Welcome to Belize
Belize City is the main city in the country and was the capital until 1970 when the seat of government was moved to Belmopan. Belize City remains the largest and most important city in the country. It sports a population of roughly 80,000 people and because of its location on the coast serves as the country's principal port. Approximately 25 percent of the entire population live in Belize City.
Belmopan, the current capital, has a substantially smaller population, somewhere around 13,300 people. It is located 50 miles inland and with its small population is definitely one of the smaller capitals in the world, in terms of population.
English is the official language of Belize, but Spanish is spoken by much of the population.
Europeans arrived in Belize in the 16th century. Both English and Scottish pirates that were known as Baymen settled in Belize in 1638. They wanted a base from which they could plunder Spanish ships. The British government showed official interest in the country in 1786 and appointed a superintendent of the area. From this time until 1798 Spain repeatedly attempted to drive out the British and assert their own control over Belize but were never successful. Their last attempt came in 1798 at the Battle of St. George's Caye. This battle took place from September 3-10, in 1798 where the British turned away the Spanish fleet. There were no casualties on either the British or Spanish sides. The battle is commemorated on September 10 as St. George's Caye Day.
In 1862, Great Britain formally declared Belize a British Crown Colony and named it British Honduras. This name was changed to Belize in 1973 and full independence came in 1981 on September 21. It is important to note that Guatemala has continually claimed ownership of some or all of Belize at different times and there have been border disputes as recently as 2007.
However, of late Belize and Guatemala have been able to put aside at least some of their quarrel, as they signed a special agreement in 2008.
Public Holidays (2011)
January 1 â New Year's Day
March 9 â Baron Bliss Day
April 22 â Easter
May 1 â Labour Day
May 24 â Commonwealth Day
September 10 â St. George's Caye Day
September 21 â Independence Day
October 10 â Columbus Day
November 19 â Garifuna Settlement Day
December 25 â Christmas Day
December 26 â Boxing Day
Geography and Climate
There are basically three geographical regions in Belize: the north, which is quite flat and low in altitude (300 ft), the southern region which is the coastline on Carribean Sea and finally the offshore area that includes the small islands off of the coast of Belize, these islands are also called cayes (keys). Ambergris Caye and Caye Caulker are the two largest islands, with Ambergris Caye having a substantial tourist community.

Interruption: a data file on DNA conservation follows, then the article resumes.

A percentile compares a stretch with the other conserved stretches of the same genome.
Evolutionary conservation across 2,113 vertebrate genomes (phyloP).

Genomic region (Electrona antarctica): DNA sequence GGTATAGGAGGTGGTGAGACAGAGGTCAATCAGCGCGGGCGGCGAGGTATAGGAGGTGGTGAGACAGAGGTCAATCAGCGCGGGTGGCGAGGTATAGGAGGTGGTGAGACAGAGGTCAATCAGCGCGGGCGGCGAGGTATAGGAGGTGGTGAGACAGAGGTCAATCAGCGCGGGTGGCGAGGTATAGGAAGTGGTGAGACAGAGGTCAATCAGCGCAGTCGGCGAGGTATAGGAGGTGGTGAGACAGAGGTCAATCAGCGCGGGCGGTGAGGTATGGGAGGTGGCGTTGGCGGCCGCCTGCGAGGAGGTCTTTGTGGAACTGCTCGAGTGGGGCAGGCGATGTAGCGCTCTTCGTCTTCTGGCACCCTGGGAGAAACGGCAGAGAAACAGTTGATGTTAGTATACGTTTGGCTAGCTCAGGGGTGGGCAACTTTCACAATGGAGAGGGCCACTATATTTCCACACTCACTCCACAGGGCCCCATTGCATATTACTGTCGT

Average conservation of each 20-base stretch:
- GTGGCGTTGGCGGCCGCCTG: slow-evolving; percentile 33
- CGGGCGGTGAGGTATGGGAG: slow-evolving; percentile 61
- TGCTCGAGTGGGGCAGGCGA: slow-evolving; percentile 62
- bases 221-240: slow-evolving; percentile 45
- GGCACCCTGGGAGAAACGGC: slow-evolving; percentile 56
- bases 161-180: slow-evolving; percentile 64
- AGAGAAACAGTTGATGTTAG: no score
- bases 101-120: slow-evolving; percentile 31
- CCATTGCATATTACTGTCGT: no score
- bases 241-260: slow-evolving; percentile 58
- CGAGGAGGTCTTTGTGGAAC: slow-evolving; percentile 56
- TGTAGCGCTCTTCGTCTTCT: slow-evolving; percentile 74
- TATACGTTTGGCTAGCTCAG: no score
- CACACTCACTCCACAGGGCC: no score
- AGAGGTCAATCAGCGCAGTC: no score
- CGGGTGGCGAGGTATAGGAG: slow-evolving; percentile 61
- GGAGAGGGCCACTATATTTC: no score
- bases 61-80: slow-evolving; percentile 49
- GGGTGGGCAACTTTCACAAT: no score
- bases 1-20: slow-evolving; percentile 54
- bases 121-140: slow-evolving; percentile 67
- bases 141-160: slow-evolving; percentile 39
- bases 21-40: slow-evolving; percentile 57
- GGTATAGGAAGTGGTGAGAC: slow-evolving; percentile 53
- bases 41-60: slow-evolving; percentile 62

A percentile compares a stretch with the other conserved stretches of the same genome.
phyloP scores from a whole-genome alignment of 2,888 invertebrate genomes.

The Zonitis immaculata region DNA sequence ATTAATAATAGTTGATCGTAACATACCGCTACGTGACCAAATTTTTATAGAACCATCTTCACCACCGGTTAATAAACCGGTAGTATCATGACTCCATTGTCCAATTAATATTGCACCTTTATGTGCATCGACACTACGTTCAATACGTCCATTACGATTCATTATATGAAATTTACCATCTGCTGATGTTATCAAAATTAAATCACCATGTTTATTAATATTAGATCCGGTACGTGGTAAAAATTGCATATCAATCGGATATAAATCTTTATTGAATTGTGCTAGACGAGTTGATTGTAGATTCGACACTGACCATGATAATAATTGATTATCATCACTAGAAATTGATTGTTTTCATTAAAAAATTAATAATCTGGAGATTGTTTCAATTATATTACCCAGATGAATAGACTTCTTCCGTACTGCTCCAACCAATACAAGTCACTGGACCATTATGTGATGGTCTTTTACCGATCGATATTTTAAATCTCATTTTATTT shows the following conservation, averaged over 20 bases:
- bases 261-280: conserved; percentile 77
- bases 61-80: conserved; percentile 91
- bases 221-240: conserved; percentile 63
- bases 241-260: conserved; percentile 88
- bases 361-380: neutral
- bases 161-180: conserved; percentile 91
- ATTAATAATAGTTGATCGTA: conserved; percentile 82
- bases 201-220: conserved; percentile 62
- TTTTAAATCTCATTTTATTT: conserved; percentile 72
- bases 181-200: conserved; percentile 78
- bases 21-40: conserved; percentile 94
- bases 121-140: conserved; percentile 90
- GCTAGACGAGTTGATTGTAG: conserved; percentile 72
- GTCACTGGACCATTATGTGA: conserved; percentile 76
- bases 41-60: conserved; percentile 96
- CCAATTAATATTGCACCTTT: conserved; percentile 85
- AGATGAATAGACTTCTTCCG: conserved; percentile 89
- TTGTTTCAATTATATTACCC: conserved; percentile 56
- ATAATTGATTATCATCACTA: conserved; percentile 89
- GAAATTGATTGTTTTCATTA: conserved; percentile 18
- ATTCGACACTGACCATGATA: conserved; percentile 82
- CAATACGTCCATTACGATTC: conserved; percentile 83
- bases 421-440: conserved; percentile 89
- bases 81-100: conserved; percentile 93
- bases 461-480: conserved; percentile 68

Belize has a definite dry and rainy season of the year. The dry season lasts from December through May and the rainy season is from June through November. Tourists typically visit the country in the dry season. Even though the amount of rainfall varies greatly from region to region the entire country tends to be very humid. Overall, Belize has a tropical climate.
Belize City is warm all year round, temperatures during the dry season average 72 degrees and 88 degrees in the rainy season. The country in general does not have extreme variations between heat and cold the seasons are marked more by humidity and rainfall.
The economy of Belize is fairly small and based mainly on agriculture, agro-based industries and merchandising. Sugar and bananas are the countries two most important crops. Although, in recent years tourism and construction are showing as strong growth areas in the economic picture of Belize. Also of note is the oilfield (the only one) in the town of Spanish Lookout. Development of this field began in 2006 and is presenting new opportunities and challenges for the country.
The currency in the country is the Belize Dollar and converts at approximately 2:1 (January 2011).
Tourism is an important part of the economy in Belize. The country has are a large number of natural assets that make it a great place to visit. The climate is pleasant, the many cayes or small islands right off of the coast provide excellent fishing and boating. The Belize Barrier Reef is a beautiful location for kayaking, sailing and snorkeling. The rich history of the region also provides fantastic Mayan ruins to visit.
Ambergris Caye & Caye Caulker
Half Moon Caye Natural Monument
Blue Hole National Park
Crooked Tree Wildlife Sanctuary
Tapir Mountain Nature Reserve
Cockscomb Basin Wildlife Sanctuary
Guanacaste National Park